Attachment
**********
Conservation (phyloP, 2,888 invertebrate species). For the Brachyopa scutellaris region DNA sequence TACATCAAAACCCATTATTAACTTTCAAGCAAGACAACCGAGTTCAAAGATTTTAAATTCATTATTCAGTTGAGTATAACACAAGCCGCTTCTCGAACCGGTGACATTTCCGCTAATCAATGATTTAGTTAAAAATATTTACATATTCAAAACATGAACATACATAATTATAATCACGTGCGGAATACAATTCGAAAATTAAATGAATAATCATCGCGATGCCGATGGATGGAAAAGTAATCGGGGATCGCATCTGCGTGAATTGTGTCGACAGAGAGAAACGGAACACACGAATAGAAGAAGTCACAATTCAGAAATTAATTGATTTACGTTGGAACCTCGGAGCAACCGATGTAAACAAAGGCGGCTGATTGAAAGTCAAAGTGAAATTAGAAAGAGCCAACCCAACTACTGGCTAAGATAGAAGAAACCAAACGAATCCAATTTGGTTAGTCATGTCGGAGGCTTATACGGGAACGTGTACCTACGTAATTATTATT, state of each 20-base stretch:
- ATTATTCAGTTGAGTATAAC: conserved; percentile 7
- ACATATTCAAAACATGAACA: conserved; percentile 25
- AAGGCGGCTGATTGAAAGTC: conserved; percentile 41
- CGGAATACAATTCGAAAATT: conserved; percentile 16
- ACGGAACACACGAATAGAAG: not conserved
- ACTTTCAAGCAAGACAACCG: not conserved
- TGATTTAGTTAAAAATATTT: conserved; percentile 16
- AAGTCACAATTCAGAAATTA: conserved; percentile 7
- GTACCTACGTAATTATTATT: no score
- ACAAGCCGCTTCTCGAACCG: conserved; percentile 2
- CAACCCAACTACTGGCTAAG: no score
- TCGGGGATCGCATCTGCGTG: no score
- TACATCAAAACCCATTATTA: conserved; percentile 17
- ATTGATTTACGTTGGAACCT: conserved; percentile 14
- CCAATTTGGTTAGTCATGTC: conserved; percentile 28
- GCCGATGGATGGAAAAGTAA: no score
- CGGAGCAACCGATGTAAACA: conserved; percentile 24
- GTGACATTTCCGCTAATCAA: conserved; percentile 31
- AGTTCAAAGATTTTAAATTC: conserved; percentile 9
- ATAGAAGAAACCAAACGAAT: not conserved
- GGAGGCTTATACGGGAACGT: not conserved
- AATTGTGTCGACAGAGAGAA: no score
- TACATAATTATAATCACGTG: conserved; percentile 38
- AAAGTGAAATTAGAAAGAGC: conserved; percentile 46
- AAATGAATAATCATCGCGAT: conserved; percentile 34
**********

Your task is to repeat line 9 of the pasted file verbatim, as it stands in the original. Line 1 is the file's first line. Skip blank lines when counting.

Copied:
- AAGTCACAATTCAGAAATTA: conserved; percentile 7